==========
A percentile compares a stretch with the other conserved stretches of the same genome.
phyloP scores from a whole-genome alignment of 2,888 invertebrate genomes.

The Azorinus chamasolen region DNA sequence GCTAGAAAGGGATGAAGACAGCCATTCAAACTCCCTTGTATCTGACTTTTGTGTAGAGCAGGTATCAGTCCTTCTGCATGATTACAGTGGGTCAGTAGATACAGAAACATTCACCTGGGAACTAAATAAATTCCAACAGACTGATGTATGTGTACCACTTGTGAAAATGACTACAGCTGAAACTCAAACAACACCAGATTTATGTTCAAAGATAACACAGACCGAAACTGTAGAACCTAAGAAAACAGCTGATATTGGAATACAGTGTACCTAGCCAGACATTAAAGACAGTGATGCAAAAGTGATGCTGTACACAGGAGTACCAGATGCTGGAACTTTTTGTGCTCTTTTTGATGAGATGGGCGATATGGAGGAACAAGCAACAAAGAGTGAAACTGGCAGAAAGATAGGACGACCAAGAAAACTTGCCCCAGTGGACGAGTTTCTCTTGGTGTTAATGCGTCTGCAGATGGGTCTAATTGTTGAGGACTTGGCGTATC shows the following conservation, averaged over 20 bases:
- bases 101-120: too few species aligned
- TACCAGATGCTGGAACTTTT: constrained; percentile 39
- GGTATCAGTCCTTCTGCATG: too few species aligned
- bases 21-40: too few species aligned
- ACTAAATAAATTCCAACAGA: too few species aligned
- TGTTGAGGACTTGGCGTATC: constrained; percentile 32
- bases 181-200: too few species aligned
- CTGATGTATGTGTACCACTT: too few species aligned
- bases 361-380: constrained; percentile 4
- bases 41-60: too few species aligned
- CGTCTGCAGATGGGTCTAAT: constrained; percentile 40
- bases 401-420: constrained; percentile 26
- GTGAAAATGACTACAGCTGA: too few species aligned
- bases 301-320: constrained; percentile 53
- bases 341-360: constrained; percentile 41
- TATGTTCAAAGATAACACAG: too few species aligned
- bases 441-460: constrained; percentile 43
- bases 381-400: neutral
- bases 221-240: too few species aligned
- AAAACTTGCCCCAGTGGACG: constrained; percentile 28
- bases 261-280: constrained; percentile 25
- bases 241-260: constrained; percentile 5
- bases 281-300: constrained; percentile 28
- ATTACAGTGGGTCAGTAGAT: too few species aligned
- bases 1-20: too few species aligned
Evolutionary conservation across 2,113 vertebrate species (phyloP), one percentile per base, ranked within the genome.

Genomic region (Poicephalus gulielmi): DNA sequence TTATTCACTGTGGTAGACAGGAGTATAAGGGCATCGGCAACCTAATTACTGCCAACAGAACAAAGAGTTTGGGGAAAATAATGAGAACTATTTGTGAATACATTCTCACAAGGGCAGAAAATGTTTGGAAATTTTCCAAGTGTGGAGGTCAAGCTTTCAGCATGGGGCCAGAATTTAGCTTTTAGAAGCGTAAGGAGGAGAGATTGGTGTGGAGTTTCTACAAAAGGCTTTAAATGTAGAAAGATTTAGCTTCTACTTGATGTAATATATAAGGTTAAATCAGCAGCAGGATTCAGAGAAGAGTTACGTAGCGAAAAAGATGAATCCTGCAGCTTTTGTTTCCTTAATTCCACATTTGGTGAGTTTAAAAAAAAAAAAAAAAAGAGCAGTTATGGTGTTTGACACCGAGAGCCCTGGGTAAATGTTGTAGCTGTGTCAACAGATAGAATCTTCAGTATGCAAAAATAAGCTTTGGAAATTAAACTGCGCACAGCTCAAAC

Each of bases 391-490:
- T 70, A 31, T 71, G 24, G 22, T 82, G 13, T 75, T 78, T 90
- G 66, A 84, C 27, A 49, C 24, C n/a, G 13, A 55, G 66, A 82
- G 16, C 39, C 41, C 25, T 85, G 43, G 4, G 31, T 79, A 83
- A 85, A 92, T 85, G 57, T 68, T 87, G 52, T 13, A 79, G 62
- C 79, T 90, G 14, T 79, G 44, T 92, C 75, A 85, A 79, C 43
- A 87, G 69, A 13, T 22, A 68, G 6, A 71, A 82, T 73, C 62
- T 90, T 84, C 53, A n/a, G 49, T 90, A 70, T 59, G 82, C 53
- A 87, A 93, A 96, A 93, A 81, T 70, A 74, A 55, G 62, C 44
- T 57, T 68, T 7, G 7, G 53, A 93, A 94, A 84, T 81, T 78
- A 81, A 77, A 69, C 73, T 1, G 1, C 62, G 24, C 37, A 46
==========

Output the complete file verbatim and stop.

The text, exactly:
A percentile compares a stretch with the other conserved stretches of the same genome.
phyloP scores from a whole-genome alignment of 2,888 invertebrate genomes.

The Azorinus chamasolen region DNA sequence GCTAGAAAGGGATGAAGACAGCCATTCAAACTCCCTTGTATCTGACTTTTGTGTAGAGCAGGTATCAGTCCTTCTGCATGATTACAGTGGGTCAGTAGATACAGAAACATTCACCTGGGAACTAAATAAATTCCAACAGACTGATGTATGTGTACCACTTGTGAAAATGACTACAGCTGAAACTCAAACAACACCAGATTTATGTTCAAAGATAACACAGACCGAAACTGTAGAACCTAAGAAAACAGCTGATATTGGAATACAGTGTACCTAGCCAGACATTAAAGACAGTGATGCAAAAGTGATGCTGTACACAGGAGTACCAGATGCTGGAACTTTTTGTGCTCTTTTTGATGAGATGGGCGATATGGAGGAACAAGCAACAAAGAGTGAAACTGGCAGAAAGATAGGACGACCAAGAAAACTTGCCCCAGTGGACGAGTTTCTCTTGGTGTTAATGCGTCTGCAGATGGGTCTAATTGTTGAGGACTTGGCGTATC shows the following conservation, averaged over 20 bases:
- bases 101-120: too few species aligned
- TACCAGATGCTGGAACTTTT: constrained; percentile 39
- GGTATCAGTCCTTCTGCATG: too few species aligned
- bases 21-40: too few species aligned
- ACTAAATAAATTCCAACAGA: too few species aligned
- TGTTGAGGACTTGGCGTATC: constrained; percentile 32
- bases 181-200: too few species aligned
- CTGATGTATGTGTACCACTT: too few species aligned
- bases 361-380: constrained; percentile 4
- bases 41-60: too few species aligned
- CGTCTGCAGATGGGTCTAAT: constrained; percentile 40
- bases 401-420: constrained; percentile 26
- GTGAAAATGACTACAGCTGA: too few species aligned
- bases 301-320: constrained; percentile 53
- bases 341-360: constrained; percentile 41
- TATGTTCAAAGATAACACAG: too few species aligned
- bases 441-460: constrained; percentile 43
- bases 381-400: neutral
- bases 221-240: too few species aligned
- AAAACTTGCCCCAGTGGACG: constrained; percentile 28
- bases 261-280: constrained; percentile 25
- bases 241-260: constrained; percentile 5
- bases 281-300: constrained; percentile 28
- ATTACAGTGGGTCAGTAGAT: too few species aligned
- bases 1-20: too few species aligned
Evolutionary conservation across 2,113 vertebrate species (phyloP), one percentile per base, ranked within the genome.

Genomic region (Poicephalus gulielmi): DNA sequence TTATTCACTGTGGTAGACAGGAGTATAAGGGCATCGGCAACCTAATTACTGCCAACAGAACAAAGAGTTTGGGGAAAATAATGAGAACTATTTGTGAATACATTCTCACAAGGGCAGAAAATGTTTGGAAATTTTCCAAGTGTGGAGGTCAAGCTTTCAGCATGGGGCCAGAATTTAGCTTTTAGAAGCGTAAGGAGGAGAGATTGGTGTGGAGTTTCTACAAAAGGCTTTAAATGTAGAAAGATTTAGCTTCTACTTGATGTAATATATAAGGTTAAATCAGCAGCAGGATTCAGAGAAGAGTTACGTAGCGAAAAAGATGAATCCTGCAGCTTTTGTTTCCTTAATTCCACATTTGGTGAGTTTAAAAAAAAAAAAAAAAAGAGCAGTTATGGTGTTTGACACCGAGAGCCCTGGGTAAATGTTGTAGCTGTGTCAACAGATAGAATCTTCAGTATGCAAAAATAAGCTTTGGAAATTAAACTGCGCACAGCTCAAAC

Each of bases 391-490:
- T 70, A 31, T 71, G 24, G 22, T 82, G 13, T 75, T 78, T 90
- G 66, A 84, C 27, A 49, C 24, C n/a, G 13, A 55, G 66, A 82
- G 16, C 39, C 41, C 25, T 85, G 43, G 4, G 31, T 79, A 83
- A 85, A 92, T 85, G 57, T 68, T 87, G 52, T 13, A 79, G 62
- C 79, T 90, G 14, T 79, G 44, T 92, C 75, A 85, A 79, C 43
- A 87, G 69, A 13, T 22, A 68, G 6, A 71, A 82, T 73, C 62
- T 90, T 84, C 53, A n/a, G 49, T 90, A 70, T 59, G 82, C 53
- A 87, A 93, A 96, A 93, A 81, T 70, A 74, A 55, G 62, C 44
- T 57, T 68, T 7, G 7, G 53, A 93, A 94, A 84, T 81, T 78
- A 81, A 77, A 69, C 73, T 1, G 1, C 62, G 24, C 37, A 46